Thirty five poets are selected—most of them writing in English. In the previous generation the poems of S.S. Charkianakis, all written in Greek, not only celebrated the existential euphoria of being Greek in the Antipodes but in his best work, the Delirium of the South (1988) for example, Charkianakis encapsulated the new frisson with which the Australian experience had infused Greek language. The poetry of Dimitris Tsaloumas on the other hand with its border-crossing bilingualism established the poetics of hybridity that we see now permeating the new poets in this book. Most of the poets in this collection seem to be the children of these two founding fathers.
The subtitle ‘second generation Greek-Australian” is another decisive marker in order to understand the scope of the anthology. Trakakis notes that the most common experience in second-generation, “or perhaps malady”, is an intensified dichotomy about belonging; this feeling framed the “dual nature of the second-generation” as he mentions and gave the title to the book: “born and nurtured under southern skies, we nonetheless gravitate towards the light of the Aegean” (p. xvii).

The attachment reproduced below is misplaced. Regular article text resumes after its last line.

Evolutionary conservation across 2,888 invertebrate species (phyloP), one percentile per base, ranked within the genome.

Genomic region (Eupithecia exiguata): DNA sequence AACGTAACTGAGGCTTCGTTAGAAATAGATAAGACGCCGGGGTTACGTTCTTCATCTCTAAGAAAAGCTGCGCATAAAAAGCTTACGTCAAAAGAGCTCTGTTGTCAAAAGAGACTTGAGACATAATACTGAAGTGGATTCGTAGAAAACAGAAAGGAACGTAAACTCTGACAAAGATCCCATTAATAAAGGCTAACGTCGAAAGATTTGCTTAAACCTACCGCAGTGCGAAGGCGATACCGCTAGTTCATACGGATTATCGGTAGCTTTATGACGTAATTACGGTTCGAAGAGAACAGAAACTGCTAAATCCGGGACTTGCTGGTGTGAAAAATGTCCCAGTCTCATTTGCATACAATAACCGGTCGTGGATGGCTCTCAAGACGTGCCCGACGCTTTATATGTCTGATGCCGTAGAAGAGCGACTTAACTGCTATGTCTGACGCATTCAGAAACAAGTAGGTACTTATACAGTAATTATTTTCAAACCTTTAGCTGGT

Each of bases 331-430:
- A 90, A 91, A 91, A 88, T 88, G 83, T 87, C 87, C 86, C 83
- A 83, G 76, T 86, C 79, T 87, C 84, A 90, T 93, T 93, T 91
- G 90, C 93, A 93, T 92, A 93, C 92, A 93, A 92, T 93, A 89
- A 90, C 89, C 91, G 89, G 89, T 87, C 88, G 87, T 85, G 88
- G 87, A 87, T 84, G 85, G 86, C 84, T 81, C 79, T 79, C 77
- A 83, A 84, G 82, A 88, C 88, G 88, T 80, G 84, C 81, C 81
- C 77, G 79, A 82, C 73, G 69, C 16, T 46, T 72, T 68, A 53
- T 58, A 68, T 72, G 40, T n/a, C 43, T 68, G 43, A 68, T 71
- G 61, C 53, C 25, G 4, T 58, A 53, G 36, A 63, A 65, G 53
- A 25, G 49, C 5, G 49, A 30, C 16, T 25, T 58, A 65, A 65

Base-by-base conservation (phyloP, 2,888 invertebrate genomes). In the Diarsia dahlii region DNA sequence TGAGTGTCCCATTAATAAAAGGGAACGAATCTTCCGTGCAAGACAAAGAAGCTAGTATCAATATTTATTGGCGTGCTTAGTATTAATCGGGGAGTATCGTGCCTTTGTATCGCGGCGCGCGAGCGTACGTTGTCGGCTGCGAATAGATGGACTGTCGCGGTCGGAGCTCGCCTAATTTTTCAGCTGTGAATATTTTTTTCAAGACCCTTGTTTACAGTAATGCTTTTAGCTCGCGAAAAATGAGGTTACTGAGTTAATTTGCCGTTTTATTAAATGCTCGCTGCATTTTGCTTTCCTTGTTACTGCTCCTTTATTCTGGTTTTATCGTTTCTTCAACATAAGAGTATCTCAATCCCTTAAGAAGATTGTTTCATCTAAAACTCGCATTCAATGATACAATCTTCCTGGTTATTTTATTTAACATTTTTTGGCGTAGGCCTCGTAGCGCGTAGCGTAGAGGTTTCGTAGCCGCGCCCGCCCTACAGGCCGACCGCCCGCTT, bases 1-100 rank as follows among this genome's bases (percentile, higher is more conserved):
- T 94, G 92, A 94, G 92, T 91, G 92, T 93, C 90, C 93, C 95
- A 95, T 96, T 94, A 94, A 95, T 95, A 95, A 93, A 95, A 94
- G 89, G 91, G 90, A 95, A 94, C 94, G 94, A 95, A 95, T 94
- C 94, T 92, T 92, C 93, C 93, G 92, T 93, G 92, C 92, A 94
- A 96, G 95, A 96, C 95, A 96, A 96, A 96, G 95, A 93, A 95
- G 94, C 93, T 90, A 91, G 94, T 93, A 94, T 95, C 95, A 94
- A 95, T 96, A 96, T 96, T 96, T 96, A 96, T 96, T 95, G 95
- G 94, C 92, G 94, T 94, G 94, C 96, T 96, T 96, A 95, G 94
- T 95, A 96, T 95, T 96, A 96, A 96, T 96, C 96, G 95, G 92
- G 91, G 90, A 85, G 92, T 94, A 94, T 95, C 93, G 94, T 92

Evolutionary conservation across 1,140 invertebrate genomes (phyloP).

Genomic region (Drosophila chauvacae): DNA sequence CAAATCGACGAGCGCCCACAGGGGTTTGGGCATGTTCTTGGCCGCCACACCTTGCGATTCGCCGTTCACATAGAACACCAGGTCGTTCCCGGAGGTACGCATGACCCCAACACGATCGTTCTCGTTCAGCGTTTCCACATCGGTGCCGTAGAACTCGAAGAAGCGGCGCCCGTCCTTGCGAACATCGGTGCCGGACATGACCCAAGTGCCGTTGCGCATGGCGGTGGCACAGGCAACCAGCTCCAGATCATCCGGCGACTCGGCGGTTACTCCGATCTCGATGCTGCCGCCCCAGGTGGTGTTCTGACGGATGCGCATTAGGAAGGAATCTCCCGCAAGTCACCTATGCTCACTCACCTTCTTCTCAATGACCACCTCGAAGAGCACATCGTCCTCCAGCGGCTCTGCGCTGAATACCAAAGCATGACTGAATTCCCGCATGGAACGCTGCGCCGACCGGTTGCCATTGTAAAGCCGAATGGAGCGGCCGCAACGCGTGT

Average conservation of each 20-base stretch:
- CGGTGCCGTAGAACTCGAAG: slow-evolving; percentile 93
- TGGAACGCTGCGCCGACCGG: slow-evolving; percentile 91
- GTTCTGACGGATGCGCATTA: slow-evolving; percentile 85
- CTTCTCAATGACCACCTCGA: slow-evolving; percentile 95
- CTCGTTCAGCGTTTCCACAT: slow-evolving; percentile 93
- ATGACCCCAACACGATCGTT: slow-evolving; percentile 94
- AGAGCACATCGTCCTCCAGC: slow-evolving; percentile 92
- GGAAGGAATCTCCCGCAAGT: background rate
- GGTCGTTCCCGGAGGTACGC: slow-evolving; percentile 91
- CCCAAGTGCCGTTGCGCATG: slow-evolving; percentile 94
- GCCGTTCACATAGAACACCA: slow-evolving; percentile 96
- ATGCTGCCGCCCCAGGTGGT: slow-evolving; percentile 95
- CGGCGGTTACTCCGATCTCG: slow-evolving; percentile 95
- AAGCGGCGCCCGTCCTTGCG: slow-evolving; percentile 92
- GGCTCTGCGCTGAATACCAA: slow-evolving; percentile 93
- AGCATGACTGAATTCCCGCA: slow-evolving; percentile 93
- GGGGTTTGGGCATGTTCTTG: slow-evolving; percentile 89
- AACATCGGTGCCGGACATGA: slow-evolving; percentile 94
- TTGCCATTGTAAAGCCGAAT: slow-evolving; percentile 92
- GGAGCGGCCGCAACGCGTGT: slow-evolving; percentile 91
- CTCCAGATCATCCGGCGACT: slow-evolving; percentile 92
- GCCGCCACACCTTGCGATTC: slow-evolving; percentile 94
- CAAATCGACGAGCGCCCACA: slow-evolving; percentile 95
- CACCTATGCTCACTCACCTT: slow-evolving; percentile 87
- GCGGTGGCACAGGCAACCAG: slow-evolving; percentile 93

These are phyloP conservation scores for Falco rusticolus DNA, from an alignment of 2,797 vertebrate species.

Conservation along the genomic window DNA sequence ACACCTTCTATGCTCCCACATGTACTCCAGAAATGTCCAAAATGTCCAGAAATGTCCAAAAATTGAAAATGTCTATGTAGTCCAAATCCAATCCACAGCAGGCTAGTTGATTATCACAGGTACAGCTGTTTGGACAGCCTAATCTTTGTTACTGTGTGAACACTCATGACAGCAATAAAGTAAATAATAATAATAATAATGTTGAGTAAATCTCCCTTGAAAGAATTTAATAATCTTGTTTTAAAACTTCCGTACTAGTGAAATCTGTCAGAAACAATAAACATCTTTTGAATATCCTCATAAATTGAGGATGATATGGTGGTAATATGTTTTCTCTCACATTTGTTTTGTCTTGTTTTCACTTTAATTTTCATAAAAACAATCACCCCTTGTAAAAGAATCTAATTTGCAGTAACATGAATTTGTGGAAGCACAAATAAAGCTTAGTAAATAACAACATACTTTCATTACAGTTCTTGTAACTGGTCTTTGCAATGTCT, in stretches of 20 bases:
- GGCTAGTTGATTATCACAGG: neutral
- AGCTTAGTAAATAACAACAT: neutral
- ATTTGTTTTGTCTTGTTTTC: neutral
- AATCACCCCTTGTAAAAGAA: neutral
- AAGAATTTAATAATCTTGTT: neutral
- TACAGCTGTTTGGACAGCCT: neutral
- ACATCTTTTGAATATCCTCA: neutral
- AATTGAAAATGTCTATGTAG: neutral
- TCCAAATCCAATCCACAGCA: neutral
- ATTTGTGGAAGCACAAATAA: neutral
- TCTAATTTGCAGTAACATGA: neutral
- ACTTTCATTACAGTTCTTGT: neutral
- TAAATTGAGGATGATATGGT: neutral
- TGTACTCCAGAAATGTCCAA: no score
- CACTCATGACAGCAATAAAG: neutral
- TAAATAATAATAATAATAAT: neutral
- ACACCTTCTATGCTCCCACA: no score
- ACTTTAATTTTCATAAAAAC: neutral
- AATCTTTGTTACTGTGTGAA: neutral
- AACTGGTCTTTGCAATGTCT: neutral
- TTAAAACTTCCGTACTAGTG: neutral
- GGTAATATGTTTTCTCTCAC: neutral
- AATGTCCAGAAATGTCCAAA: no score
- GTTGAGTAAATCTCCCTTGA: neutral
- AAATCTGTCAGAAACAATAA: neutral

The reader of the poems is indeed impressed by the diverse tonalities in their poetic voice, the polymorphous linguistic experiences, indeed the completely new poetic abode expressed now in English. It seems that this generation, fully educated and formed in Australia, finds fearlessly and passionately its poetic home in the language of Kenneth Slessor, Les Murray and Judith Wright. They feel so much at home in their language as mush so as to take liberties with its potentialities, to recreate its rhythmic patterns, and to reinvent its musical patterns.
I feel that most poems maintain a strong sense of orality: the poems of George Alexander, George Athanasiou, Phillip Constan, Katerina Cosgrove, Komninos Zervos and Angela Costi are texts to be read aloud, indeed to be dramatised. A very strong performative element permeates their language, asking for its musical orchestration and corporeal expression. In other occasions, the poems are heavy with references, puns and experiments indicating a complex and somehow tense relationship with linguistic articulation. Anna Cuani’s poems for example frame almost a tragic vision of an adventurous transculturality. Peter Lyssiotis’ elliptical verses also frame an innovative relationship with English based on nuances, silences and omissions.